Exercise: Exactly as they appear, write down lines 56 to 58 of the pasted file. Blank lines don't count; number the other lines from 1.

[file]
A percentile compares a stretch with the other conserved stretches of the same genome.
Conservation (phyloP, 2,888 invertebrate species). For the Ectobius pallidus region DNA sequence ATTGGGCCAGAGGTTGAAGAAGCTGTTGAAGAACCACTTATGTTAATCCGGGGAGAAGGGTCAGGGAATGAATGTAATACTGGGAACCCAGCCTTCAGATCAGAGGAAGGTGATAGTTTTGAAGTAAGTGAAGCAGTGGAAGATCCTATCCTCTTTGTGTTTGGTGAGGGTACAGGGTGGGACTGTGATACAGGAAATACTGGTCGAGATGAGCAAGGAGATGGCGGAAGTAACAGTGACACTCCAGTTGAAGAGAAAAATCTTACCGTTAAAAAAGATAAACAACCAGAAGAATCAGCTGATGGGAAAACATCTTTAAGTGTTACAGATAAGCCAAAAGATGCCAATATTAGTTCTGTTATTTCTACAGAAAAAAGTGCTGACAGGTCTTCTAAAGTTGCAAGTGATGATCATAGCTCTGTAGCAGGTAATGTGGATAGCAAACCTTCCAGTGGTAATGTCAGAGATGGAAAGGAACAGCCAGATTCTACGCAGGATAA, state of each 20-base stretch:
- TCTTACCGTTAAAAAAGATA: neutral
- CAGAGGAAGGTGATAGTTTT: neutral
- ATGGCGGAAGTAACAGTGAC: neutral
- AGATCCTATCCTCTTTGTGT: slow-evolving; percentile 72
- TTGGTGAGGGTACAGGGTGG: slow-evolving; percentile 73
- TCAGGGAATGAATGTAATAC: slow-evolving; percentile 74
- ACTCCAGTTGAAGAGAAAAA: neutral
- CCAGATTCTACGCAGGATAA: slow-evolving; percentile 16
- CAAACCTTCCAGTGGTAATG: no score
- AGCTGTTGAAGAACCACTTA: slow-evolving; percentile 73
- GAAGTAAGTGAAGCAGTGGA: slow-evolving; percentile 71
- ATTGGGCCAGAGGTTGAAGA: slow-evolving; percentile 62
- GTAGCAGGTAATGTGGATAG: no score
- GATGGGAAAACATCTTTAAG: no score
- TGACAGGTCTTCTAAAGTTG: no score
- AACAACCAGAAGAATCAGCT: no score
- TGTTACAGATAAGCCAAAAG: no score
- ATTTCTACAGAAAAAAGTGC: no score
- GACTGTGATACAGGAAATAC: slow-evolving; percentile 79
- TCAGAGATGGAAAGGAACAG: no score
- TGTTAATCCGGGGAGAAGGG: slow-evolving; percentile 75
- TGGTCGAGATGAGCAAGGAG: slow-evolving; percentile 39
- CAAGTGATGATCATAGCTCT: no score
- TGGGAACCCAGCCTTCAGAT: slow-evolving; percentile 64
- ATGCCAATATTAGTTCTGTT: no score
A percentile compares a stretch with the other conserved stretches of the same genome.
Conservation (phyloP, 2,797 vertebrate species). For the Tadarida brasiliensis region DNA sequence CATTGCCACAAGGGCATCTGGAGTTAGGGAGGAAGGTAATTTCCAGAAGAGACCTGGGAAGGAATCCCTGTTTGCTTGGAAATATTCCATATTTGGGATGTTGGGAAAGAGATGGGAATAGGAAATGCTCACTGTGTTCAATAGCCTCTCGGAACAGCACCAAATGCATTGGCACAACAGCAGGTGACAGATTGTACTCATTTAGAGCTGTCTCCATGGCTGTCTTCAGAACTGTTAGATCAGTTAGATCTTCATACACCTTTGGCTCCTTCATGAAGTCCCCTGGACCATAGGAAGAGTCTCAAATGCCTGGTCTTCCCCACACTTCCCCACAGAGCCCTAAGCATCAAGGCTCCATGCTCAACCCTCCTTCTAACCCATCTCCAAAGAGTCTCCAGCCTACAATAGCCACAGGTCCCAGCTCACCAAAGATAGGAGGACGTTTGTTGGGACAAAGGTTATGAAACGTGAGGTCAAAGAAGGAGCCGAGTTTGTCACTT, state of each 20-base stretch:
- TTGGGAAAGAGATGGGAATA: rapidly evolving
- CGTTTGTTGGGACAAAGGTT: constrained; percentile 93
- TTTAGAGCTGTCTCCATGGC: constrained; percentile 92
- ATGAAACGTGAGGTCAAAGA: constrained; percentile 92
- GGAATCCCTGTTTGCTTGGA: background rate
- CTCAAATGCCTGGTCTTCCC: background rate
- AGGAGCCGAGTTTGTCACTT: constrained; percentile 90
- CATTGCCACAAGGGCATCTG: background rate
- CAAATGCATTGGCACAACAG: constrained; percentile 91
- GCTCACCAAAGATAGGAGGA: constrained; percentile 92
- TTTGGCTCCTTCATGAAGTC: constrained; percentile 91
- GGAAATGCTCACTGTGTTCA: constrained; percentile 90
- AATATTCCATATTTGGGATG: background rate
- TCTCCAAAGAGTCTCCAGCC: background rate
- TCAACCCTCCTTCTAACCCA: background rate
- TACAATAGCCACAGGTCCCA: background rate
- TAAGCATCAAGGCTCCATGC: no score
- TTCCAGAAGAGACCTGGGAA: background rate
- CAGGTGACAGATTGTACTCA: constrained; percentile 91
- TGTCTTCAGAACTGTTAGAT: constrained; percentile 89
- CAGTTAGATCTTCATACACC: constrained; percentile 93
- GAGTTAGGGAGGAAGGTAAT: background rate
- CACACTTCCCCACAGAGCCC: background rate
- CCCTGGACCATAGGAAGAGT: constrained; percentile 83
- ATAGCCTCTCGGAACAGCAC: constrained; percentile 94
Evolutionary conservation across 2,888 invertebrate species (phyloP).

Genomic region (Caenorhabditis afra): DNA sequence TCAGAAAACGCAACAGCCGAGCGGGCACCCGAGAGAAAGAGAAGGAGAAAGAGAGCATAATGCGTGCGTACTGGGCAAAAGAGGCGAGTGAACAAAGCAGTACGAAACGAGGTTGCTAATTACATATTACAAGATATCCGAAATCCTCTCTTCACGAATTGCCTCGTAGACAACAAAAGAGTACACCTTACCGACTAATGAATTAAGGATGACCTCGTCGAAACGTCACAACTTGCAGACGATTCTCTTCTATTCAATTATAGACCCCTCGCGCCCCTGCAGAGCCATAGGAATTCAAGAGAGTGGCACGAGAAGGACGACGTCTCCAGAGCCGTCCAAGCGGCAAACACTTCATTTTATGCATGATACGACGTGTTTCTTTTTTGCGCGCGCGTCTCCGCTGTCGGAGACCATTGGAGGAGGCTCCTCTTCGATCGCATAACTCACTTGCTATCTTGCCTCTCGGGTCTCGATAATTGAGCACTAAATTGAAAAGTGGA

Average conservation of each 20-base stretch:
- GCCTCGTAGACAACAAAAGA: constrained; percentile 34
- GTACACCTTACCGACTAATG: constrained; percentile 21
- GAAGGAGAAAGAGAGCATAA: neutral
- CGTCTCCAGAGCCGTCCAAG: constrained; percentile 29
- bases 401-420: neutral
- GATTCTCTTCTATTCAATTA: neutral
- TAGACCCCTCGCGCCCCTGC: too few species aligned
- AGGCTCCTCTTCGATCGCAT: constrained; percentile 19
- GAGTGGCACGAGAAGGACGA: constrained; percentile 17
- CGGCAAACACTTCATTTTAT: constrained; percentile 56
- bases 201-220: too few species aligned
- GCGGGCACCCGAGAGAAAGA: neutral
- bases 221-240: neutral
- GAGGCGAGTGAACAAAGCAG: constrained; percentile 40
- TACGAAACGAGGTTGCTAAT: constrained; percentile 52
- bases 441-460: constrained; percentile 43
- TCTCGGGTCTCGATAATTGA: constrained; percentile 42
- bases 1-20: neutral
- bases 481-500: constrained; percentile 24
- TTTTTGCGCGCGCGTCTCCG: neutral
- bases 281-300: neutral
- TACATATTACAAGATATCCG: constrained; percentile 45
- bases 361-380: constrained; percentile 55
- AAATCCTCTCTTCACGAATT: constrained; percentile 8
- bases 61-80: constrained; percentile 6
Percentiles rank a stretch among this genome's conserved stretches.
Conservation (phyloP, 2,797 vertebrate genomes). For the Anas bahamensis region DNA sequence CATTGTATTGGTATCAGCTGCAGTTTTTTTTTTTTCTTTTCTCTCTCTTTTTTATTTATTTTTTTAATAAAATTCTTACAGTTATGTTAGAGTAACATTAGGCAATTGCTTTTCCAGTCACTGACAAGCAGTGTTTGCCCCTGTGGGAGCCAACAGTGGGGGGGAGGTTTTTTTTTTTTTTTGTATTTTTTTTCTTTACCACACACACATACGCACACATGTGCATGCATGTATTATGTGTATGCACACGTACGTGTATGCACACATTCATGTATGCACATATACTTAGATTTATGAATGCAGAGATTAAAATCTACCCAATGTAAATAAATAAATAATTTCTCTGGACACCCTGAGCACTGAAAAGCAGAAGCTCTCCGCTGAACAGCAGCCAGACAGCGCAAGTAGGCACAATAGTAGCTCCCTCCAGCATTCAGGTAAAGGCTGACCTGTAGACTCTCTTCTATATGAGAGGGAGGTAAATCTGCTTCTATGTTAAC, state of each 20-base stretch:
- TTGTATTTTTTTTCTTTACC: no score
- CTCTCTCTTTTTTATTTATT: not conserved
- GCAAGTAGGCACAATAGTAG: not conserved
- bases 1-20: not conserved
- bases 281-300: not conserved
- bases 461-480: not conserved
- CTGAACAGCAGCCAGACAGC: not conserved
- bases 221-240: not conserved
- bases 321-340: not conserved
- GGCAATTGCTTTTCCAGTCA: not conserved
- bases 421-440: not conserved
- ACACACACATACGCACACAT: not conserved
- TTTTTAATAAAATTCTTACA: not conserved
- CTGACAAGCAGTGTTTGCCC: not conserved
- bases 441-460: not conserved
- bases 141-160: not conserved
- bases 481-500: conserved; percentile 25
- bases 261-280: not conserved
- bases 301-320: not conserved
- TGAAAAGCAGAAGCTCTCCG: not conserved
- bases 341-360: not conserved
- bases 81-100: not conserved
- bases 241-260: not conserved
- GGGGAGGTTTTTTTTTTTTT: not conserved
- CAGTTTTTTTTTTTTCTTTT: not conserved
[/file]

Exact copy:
Genomic region (Caenorhabditis afra): DNA sequence TCAGAAAACGCAACAGCCGAGCGGGCACCCGAGAGAAAGAGAAGGAGAAAGAGAGCATAATGCGTGCGTACTGGGCAAAAGAGGCGAGTGAACAAAGCAGTACGAAACGAGGTTGCTAATTACATATTACAAGATATCCGAAATCCTCTCTTCACGAATTGCCTCGTAGACAACAAAAGAGTACACCTTACCGACTAATGAATTAAGGATGACCTCGTCGAAACGTCACAACTTGCAGACGATTCTCTTCTATTCAATTATAGACCCCTCGCGCCCCTGCAGAGCCATAGGAATTCAAGAGAGTGGCACGAGAAGGACGACGTCTCCAGAGCCGTCCAAGCGGCAAACACTTCATTTTATGCATGATACGACGTGTTTCTTTTTTGCGCGCGCGTCTCCGCTGTCGGAGACCATTGGAGGAGGCTCCTCTTCGATCGCATAACTCACTTGCTATCTTGCCTCTCGGGTCTCGATAATTGAGCACTAAATTGAAAAGTGGA

Average conservation of each 20-base stretch:
- GCCTCGTAGACAACAAAAGA: constrained; percentile 34